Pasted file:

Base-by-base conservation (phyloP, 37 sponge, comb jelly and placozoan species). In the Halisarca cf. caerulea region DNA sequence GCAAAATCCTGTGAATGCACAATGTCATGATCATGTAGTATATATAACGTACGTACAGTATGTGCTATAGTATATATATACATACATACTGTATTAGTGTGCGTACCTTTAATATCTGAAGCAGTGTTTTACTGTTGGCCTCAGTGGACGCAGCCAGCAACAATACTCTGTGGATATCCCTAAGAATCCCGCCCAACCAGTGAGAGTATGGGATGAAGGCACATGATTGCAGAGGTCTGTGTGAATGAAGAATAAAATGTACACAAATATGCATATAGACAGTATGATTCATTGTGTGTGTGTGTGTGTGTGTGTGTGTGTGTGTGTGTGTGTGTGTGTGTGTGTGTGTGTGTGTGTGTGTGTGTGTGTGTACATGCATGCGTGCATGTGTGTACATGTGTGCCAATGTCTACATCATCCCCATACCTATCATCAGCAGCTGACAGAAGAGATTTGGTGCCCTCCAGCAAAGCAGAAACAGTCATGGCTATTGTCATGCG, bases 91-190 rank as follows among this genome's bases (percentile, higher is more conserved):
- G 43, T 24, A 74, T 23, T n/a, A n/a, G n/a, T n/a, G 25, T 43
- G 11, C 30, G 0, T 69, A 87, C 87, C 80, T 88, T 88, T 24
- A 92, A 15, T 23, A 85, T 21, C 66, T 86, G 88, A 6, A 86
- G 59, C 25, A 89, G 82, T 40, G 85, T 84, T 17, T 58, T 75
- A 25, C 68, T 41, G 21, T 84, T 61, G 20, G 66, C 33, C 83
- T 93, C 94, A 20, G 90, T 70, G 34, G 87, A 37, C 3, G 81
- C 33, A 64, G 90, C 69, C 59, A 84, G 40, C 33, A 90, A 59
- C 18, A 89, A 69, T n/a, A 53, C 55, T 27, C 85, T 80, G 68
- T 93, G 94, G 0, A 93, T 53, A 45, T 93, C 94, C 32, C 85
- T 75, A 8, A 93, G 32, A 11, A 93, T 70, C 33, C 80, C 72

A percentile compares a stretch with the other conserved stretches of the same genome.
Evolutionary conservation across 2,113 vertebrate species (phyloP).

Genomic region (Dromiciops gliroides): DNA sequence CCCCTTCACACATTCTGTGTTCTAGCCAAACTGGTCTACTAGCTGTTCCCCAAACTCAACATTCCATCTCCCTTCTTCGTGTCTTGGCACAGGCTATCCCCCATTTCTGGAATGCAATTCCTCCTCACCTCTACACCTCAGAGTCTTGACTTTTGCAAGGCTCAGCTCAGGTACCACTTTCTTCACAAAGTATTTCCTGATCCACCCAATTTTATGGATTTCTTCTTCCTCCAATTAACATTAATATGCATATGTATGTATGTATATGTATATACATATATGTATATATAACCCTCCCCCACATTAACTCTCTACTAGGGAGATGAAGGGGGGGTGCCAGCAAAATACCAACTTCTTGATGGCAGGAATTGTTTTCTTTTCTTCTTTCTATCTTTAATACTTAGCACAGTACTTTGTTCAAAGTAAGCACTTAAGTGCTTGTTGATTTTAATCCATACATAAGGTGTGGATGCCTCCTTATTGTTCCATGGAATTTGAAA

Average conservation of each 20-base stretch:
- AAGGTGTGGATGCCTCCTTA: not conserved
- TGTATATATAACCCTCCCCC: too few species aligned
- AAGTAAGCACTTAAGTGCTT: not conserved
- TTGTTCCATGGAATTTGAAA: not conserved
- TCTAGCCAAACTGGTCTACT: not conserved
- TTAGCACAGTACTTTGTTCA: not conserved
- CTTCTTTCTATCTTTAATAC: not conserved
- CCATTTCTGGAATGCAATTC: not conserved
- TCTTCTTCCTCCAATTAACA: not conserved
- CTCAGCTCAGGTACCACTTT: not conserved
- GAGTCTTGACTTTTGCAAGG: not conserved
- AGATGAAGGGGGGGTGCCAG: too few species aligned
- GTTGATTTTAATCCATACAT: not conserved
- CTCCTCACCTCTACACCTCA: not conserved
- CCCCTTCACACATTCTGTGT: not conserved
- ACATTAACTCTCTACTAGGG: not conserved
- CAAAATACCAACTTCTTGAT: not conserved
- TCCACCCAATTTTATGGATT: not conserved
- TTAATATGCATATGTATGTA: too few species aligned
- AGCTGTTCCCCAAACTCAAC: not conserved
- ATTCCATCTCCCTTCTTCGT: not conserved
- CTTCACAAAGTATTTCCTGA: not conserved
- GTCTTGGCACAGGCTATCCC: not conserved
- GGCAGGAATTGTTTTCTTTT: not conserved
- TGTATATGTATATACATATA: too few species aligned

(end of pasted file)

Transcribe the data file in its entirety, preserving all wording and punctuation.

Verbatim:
Base-by-base conservation (phyloP, 37 sponge, comb jelly and placozoan species). In the Halisarca cf. caerulea region DNA sequence GCAAAATCCTGTGAATGCACAATGTCATGATCATGTAGTATATATAACGTACGTACAGTATGTGCTATAGTATATATATACATACATACTGTATTAGTGTGCGTACCTTTAATATCTGAAGCAGTGTTTTACTGTTGGCCTCAGTGGACGCAGCCAGCAACAATACTCTGTGGATATCCCTAAGAATCCCGCCCAACCAGTGAGAGTATGGGATGAAGGCACATGATTGCAGAGGTCTGTGTGAATGAAGAATAAAATGTACACAAATATGCATATAGACAGTATGATTCATTGTGTGTGTGTGTGTGTGTGTGTGTGTGTGTGTGTGTGTGTGTGTGTGTGTGTGTGTGTGTGTGTGTGTGTGTGTGTGTACATGCATGCGTGCATGTGTGTACATGTGTGCCAATGTCTACATCATCCCCATACCTATCATCAGCAGCTGACAGAAGAGATTTGGTGCCCTCCAGCAAAGCAGAAACAGTCATGGCTATTGTCATGCG, bases 91-190 rank as follows among this genome's bases (percentile, higher is more conserved):
- G 43, T 24, A 74, T 23, T n/a, A n/a, G n/a, T n/a, G 25, T 43
- G 11, C 30, G 0, T 69, A 87, C 87, C 80, T 88, T 88, T 24
- A 92, A 15, T 23, A 85, T 21, C 66, T 86, G 88, A 6, A 86
- G 59, C 25, A 89, G 82, T 40, G 85, T 84, T 17, T 58, T 75
- A 25, C 68, T 41, G 21, T 84, T 61, G 20, G 66, C 33, C 83
- T 93, C 94, A 20, G 90, T 70, G 34, G 87, A 37, C 3, G 81
- C 33, A 64, G 90, C 69, C 59, A 84, G 40, C 33, A 90, A 59
- C 18, A 89, A 69, T n/a, A 53, C 55, T 27, C 85, T 80, G 68
- T 93, G 94, G 0, A 93, T 53, A 45, T 93, C 94, C 32, C 85
- T 75, A 8, A 93, G 32, A 11, A 93, T 70, C 33, C 80, C 72

A percentile compares a stretch with the other conserved stretches of the same genome.
Evolutionary conservation across 2,113 vertebrate species (phyloP).

Genomic region (Dromiciops gliroides): DNA sequence CCCCTTCACACATTCTGTGTTCTAGCCAAACTGGTCTACTAGCTGTTCCCCAAACTCAACATTCCATCTCCCTTCTTCGTGTCTTGGCACAGGCTATCCCCCATTTCTGGAATGCAATTCCTCCTCACCTCTACACCTCAGAGTCTTGACTTTTGCAAGGCTCAGCTCAGGTACCACTTTCTTCACAAAGTATTTCCTGATCCACCCAATTTTATGGATTTCTTCTTCCTCCAATTAACATTAATATGCATATGTATGTATGTATATGTATATACATATATGTATATATAACCCTCCCCCACATTAACTCTCTACTAGGGAGATGAAGGGGGGGTGCCAGCAAAATACCAACTTCTTGATGGCAGGAATTGTTTTCTTTTCTTCTTTCTATCTTTAATACTTAGCACAGTACTTTGTTCAAAGTAAGCACTTAAGTGCTTGTTGATTTTAATCCATACATAAGGTGTGGATGCCTCCTTATTGTTCCATGGAATTTGAAA

Average conservation of each 20-base stretch:
- AAGGTGTGGATGCCTCCTTA: not conserved
- TGTATATATAACCCTCCCCC: too few species aligned
- AAGTAAGCACTTAAGTGCTT: not conserved
- TTGTTCCATGGAATTTGAAA: not conserved
- TCTAGCCAAACTGGTCTACT: not conserved
- TTAGCACAGTACTTTGTTCA: not conserved
- CTTCTTTCTATCTTTAATAC: not conserved
- CCATTTCTGGAATGCAATTC: not conserved
- TCTTCTTCCTCCAATTAACA: not conserved
- CTCAGCTCAGGTACCACTTT: not conserved
- GAGTCTTGACTTTTGCAAGG: not conserved
- AGATGAAGGGGGGGTGCCAG: too few species aligned
- GTTGATTTTAATCCATACAT: not conserved
- CTCCTCACCTCTACACCTCA: not conserved
- CCCCTTCACACATTCTGTGT: not conserved
- ACATTAACTCTCTACTAGGG: not conserved
- CAAAATACCAACTTCTTGAT: not conserved
- TCCACCCAATTTTATGGATT: not conserved
- TTAATATGCATATGTATGTA: too few species aligned
- AGCTGTTCCCCAAACTCAAC: not conserved
- ATTCCATCTCCCTTCTTCGT: not conserved
- CTTCACAAAGTATTTCCTGA: not conserved
- GTCTTGGCACAGGCTATCCC: not conserved
- GGCAGGAATTGTTTTCTTTT: not conserved
- TGTATATGTATATACATATA: too few species aligned